Jim McKenna’s vision for Lake Placid is his legacy

Jim McKenna, who retired as the president and CEO of the Regional Office of Sustainable Tourism on May 31, is seen here in front of the Lake Placid Conference Center on Jan. 12, 2023, prior to the opening ceremony of the FISU Winter World University Games in the Olympic Center’s 1980 Herb Brooks Arena. (News photo — Andy Flynn)

It was the morning of Thursday, Nov. 2, 2023. The Regional Office of Sustainable Tourism announced that its president and CEO, Jim McKenna, would retire at the end of April this year. Several hours later, Lake Placid News Editor Andy Flynn sat down with him at the Uihlein Farm in Lake Placid for an exclusive interview about promoting business and tourism in the Adirondacks for more than 40 years.

Our first question: What do you think your legacy will be?

“I haven’t thought about it that much,” he said.

We were dumbstruck. He’s done so much for Lake Placid and most of the Adirondack Park, and he hadn’t thought about his legacy. But now that he’s retired — one month later than originally expected, on May 31 — we’ve thought a lot about Jim McKenna’s legacy.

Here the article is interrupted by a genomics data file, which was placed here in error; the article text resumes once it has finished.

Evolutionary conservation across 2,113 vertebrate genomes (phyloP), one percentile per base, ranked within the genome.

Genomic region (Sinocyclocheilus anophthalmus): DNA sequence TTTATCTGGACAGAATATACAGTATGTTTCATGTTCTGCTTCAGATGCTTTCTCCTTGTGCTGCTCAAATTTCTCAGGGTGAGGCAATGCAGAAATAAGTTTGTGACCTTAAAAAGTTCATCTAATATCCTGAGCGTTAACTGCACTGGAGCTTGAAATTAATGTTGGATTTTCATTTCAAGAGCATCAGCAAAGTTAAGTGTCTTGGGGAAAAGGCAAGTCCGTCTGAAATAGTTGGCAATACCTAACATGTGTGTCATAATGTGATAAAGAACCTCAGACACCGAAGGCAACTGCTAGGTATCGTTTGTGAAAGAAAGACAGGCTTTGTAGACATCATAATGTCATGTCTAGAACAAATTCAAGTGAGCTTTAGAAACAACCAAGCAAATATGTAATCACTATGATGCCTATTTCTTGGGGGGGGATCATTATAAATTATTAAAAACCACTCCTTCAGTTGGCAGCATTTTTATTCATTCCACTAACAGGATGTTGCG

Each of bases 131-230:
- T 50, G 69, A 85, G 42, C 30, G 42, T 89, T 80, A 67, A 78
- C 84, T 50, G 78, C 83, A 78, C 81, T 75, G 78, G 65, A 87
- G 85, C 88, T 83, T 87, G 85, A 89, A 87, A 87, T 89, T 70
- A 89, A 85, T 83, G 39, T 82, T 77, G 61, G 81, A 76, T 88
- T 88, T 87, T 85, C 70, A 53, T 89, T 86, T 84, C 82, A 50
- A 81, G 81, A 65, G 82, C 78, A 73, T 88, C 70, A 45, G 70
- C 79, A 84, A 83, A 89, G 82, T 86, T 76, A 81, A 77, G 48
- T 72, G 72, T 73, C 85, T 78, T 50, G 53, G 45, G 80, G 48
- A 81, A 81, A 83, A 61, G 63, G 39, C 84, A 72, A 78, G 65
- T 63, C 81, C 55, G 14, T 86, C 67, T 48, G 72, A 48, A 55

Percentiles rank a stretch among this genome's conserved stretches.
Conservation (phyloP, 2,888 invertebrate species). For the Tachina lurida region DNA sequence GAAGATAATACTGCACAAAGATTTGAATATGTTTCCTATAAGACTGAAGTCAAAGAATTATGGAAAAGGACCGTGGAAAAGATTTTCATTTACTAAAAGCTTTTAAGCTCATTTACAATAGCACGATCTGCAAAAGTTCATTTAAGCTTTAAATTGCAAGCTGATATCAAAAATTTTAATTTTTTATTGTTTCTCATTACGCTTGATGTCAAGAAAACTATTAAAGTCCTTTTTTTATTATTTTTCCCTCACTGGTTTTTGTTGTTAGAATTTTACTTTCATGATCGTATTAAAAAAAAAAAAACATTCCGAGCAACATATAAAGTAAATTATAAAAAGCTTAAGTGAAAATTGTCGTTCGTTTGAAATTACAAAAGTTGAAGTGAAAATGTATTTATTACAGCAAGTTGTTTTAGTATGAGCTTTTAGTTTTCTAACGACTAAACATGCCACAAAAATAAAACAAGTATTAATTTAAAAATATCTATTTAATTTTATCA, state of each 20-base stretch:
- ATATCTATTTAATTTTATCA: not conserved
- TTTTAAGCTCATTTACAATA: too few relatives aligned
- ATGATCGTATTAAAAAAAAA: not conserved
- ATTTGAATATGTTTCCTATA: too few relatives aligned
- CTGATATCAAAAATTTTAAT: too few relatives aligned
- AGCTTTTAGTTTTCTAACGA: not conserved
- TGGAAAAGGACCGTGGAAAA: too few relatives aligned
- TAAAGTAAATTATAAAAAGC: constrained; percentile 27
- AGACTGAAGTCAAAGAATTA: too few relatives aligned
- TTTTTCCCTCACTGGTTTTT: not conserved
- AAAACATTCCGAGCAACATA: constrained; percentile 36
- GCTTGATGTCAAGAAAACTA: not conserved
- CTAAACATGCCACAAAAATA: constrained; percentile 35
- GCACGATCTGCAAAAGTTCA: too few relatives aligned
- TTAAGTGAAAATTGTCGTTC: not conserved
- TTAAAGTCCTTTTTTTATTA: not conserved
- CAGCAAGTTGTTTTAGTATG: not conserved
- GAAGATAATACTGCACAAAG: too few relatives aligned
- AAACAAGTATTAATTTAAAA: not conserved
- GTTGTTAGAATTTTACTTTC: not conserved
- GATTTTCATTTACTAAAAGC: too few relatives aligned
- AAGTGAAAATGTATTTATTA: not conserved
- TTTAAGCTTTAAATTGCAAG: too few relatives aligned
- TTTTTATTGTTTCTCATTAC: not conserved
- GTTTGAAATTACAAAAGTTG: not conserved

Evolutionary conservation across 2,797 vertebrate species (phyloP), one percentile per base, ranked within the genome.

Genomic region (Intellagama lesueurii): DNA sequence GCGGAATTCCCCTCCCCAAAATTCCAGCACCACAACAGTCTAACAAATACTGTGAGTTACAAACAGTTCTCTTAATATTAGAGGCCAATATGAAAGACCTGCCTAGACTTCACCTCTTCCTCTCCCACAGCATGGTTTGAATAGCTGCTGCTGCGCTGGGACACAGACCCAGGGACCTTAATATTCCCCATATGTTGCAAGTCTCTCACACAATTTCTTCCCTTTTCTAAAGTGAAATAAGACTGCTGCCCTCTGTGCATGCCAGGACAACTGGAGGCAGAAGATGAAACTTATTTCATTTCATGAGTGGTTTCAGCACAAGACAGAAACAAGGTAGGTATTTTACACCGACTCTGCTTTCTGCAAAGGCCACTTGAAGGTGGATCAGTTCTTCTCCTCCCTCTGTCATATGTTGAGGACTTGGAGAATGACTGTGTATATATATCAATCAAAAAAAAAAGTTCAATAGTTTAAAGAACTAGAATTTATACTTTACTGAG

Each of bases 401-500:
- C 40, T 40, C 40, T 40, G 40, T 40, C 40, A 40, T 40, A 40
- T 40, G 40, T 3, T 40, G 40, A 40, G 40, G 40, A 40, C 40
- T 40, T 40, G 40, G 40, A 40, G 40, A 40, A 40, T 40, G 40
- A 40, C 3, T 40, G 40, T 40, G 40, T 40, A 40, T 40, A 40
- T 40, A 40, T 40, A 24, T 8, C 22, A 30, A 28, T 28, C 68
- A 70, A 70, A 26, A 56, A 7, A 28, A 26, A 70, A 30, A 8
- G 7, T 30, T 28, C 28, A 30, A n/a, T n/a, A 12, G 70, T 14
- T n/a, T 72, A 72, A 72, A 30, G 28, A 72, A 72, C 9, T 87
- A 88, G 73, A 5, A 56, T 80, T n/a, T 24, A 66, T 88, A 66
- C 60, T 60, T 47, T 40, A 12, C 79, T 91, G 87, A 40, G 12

To sum it up, Lake Placid’s success in the tourism industry after the 1980 Olympic Winter Games is largely due to McKenna and his teams over the past 42 years. But they didn’t just help Lake Placid and the town of North Elba. Their work has positively impacted the lives of Adirondackers all over Essex and Hamilton counties and southern Franklin County, providing a stable and growing economic base so year-round residents can live, work and play here … in one of the most beautiful places on Earth.

McKenna began his tourism promotion career on Feb. 9, 1982, when the North Elba Town Board hired him as “business solicitor” for the Lake Placid Chamber of Commerce at an annual salary of $12,500. Originally, he was supposed to get commissions for any group business he brought to the community in excess of $300,000. However, he said he never took a commission; instead, he put that money back into the organization to help grow it. Later that year, he was known as the chamber’s “convention director.”

Over the next four decades, McKenna grew the operation to what we know it today — as the Regional Office of Sustainable Tourism/Lake Placid CVB, a 501c6 not-for-profit corporation. ROOST is the destination marketing and management organization for Essex and Hamilton counties and the Tri-Lakes communities of Lake Placid, Saranac Lake and Tupper Lake.

In November, McKenna explained that he was “comfortable” leaving ROOST at this time.